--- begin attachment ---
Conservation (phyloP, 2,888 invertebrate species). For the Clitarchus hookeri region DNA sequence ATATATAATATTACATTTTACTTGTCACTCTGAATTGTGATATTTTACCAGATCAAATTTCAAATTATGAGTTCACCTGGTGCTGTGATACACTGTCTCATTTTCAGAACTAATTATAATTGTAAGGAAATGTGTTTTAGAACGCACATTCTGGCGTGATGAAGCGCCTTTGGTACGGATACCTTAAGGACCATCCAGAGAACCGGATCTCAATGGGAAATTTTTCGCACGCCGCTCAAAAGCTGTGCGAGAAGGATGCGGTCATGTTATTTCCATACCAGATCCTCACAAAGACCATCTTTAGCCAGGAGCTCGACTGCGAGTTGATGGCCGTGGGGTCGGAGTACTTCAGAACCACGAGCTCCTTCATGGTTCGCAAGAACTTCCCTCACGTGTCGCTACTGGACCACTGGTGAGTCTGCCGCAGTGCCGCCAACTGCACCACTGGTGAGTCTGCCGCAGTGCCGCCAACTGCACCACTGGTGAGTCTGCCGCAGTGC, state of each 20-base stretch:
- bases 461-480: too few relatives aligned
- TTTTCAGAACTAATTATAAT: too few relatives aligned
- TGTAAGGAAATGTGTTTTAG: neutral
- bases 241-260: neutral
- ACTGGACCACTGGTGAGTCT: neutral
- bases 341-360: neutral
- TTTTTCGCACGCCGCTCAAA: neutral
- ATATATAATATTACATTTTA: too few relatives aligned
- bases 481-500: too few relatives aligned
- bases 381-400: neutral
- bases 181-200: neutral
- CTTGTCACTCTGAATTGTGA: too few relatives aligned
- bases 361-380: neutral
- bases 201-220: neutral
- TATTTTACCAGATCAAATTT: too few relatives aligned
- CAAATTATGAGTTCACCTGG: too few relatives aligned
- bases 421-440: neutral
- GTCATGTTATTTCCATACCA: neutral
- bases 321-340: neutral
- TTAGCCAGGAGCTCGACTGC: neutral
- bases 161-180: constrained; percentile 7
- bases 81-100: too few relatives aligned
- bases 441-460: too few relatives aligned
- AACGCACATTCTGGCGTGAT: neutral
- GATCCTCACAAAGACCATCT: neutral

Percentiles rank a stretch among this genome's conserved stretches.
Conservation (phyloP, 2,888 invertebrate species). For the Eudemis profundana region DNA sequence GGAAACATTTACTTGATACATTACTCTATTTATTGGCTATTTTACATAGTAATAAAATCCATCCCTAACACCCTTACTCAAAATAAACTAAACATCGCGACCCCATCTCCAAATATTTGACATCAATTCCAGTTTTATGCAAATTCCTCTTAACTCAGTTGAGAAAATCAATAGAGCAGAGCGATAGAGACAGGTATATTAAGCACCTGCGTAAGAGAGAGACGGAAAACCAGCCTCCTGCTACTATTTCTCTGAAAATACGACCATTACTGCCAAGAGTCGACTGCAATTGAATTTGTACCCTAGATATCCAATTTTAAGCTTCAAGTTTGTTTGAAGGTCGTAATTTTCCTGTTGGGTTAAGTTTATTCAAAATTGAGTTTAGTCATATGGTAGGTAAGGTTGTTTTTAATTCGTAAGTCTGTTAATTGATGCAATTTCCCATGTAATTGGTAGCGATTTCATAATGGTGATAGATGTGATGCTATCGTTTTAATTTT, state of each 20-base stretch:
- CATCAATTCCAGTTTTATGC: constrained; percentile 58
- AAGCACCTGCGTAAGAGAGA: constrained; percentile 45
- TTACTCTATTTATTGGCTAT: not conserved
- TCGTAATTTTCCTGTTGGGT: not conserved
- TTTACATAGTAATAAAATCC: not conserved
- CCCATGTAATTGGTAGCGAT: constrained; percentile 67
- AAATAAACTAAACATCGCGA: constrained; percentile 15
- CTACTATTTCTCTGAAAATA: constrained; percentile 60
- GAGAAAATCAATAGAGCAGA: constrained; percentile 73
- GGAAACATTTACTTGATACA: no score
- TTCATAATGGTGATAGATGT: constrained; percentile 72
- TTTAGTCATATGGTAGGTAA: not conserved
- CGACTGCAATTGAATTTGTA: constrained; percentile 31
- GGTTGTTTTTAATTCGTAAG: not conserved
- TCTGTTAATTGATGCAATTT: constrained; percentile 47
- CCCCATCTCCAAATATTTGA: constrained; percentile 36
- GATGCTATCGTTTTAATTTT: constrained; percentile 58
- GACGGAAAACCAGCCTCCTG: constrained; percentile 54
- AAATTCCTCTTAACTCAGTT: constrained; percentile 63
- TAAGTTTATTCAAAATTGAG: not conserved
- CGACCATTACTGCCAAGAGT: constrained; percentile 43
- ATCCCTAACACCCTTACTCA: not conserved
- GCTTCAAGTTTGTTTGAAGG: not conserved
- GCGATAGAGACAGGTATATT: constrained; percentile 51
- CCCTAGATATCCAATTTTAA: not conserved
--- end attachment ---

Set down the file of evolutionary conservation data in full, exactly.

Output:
Conservation (phyloP, 2,888 invertebrate species). For the Clitarchus hookeri region DNA sequence ATATATAATATTACATTTTACTTGTCACTCTGAATTGTGATATTTTACCAGATCAAATTTCAAATTATGAGTTCACCTGGTGCTGTGATACACTGTCTCATTTTCAGAACTAATTATAATTGTAAGGAAATGTGTTTTAGAACGCACATTCTGGCGTGATGAAGCGCCTTTGGTACGGATACCTTAAGGACCATCCAGAGAACCGGATCTCAATGGGAAATTTTTCGCACGCCGCTCAAAAGCTGTGCGAGAAGGATGCGGTCATGTTATTTCCATACCAGATCCTCACAAAGACCATCTTTAGCCAGGAGCTCGACTGCGAGTTGATGGCCGTGGGGTCGGAGTACTTCAGAACCACGAGCTCCTTCATGGTTCGCAAGAACTTCCCTCACGTGTCGCTACTGGACCACTGGTGAGTCTGCCGCAGTGCCGCCAACTGCACCACTGGTGAGTCTGCCGCAGTGCCGCCAACTGCACCACTGGTGAGTCTGCCGCAGTGC, state of each 20-base stretch:
- bases 461-480: too few relatives aligned
- TTTTCAGAACTAATTATAAT: too few relatives aligned
- TGTAAGGAAATGTGTTTTAG: neutral
- bases 241-260: neutral
- ACTGGACCACTGGTGAGTCT: neutral
- bases 341-360: neutral
- TTTTTCGCACGCCGCTCAAA: neutral
- ATATATAATATTACATTTTA: too few relatives aligned
- bases 481-500: too few relatives aligned
- bases 381-400: neutral
- bases 181-200: neutral
- CTTGTCACTCTGAATTGTGA: too few relatives aligned
- bases 361-380: neutral
- bases 201-220: neutral
- TATTTTACCAGATCAAATTT: too few relatives aligned
- CAAATTATGAGTTCACCTGG: too few relatives aligned
- bases 421-440: neutral
- GTCATGTTATTTCCATACCA: neutral
- bases 321-340: neutral
- TTAGCCAGGAGCTCGACTGC: neutral
- bases 161-180: constrained; percentile 7
- bases 81-100: too few relatives aligned
- bases 441-460: too few relatives aligned
- AACGCACATTCTGGCGTGAT: neutral
- GATCCTCACAAAGACCATCT: neutral

Percentiles rank a stretch among this genome's conserved stretches.
Conservation (phyloP, 2,888 invertebrate species). For the Eudemis profundana region DNA sequence GGAAACATTTACTTGATACATTACTCTATTTATTGGCTATTTTACATAGTAATAAAATCCATCCCTAACACCCTTACTCAAAATAAACTAAACATCGCGACCCCATCTCCAAATATTTGACATCAATTCCAGTTTTATGCAAATTCCTCTTAACTCAGTTGAGAAAATCAATAGAGCAGAGCGATAGAGACAGGTATATTAAGCACCTGCGTAAGAGAGAGACGGAAAACCAGCCTCCTGCTACTATTTCTCTGAAAATACGACCATTACTGCCAAGAGTCGACTGCAATTGAATTTGTACCCTAGATATCCAATTTTAAGCTTCAAGTTTGTTTGAAGGTCGTAATTTTCCTGTTGGGTTAAGTTTATTCAAAATTGAGTTTAGTCATATGGTAGGTAAGGTTGTTTTTAATTCGTAAGTCTGTTAATTGATGCAATTTCCCATGTAATTGGTAGCGATTTCATAATGGTGATAGATGTGATGCTATCGTTTTAATTTT, state of each 20-base stretch:
- CATCAATTCCAGTTTTATGC: constrained; percentile 58
- AAGCACCTGCGTAAGAGAGA: constrained; percentile 45
- TTACTCTATTTATTGGCTAT: not conserved
- TCGTAATTTTCCTGTTGGGT: not conserved
- TTTACATAGTAATAAAATCC: not conserved
- CCCATGTAATTGGTAGCGAT: constrained; percentile 67
- AAATAAACTAAACATCGCGA: constrained; percentile 15
- CTACTATTTCTCTGAAAATA: constrained; percentile 60
- GAGAAAATCAATAGAGCAGA: constrained; percentile 73
- GGAAACATTTACTTGATACA: no score
- TTCATAATGGTGATAGATGT: constrained; percentile 72
- TTTAGTCATATGGTAGGTAA: not conserved
- CGACTGCAATTGAATTTGTA: constrained; percentile 31
- GGTTGTTTTTAATTCGTAAG: not conserved
- TCTGTTAATTGATGCAATTT: constrained; percentile 47
- CCCCATCTCCAAATATTTGA: constrained; percentile 36
- GATGCTATCGTTTTAATTTT: constrained; percentile 58
- GACGGAAAACCAGCCTCCTG: constrained; percentile 54
- AAATTCCTCTTAACTCAGTT: constrained; percentile 63
- TAAGTTTATTCAAAATTGAG: not conserved
- CGACCATTACTGCCAAGAGT: constrained; percentile 43
- ATCCCTAACACCCTTACTCA: not conserved
- GCTTCAAGTTTGTTTGAAGG: not conserved
- GCGATAGAGACAGGTATATT: constrained; percentile 51
- CCCTAGATATCCAATTTTAA: not conserved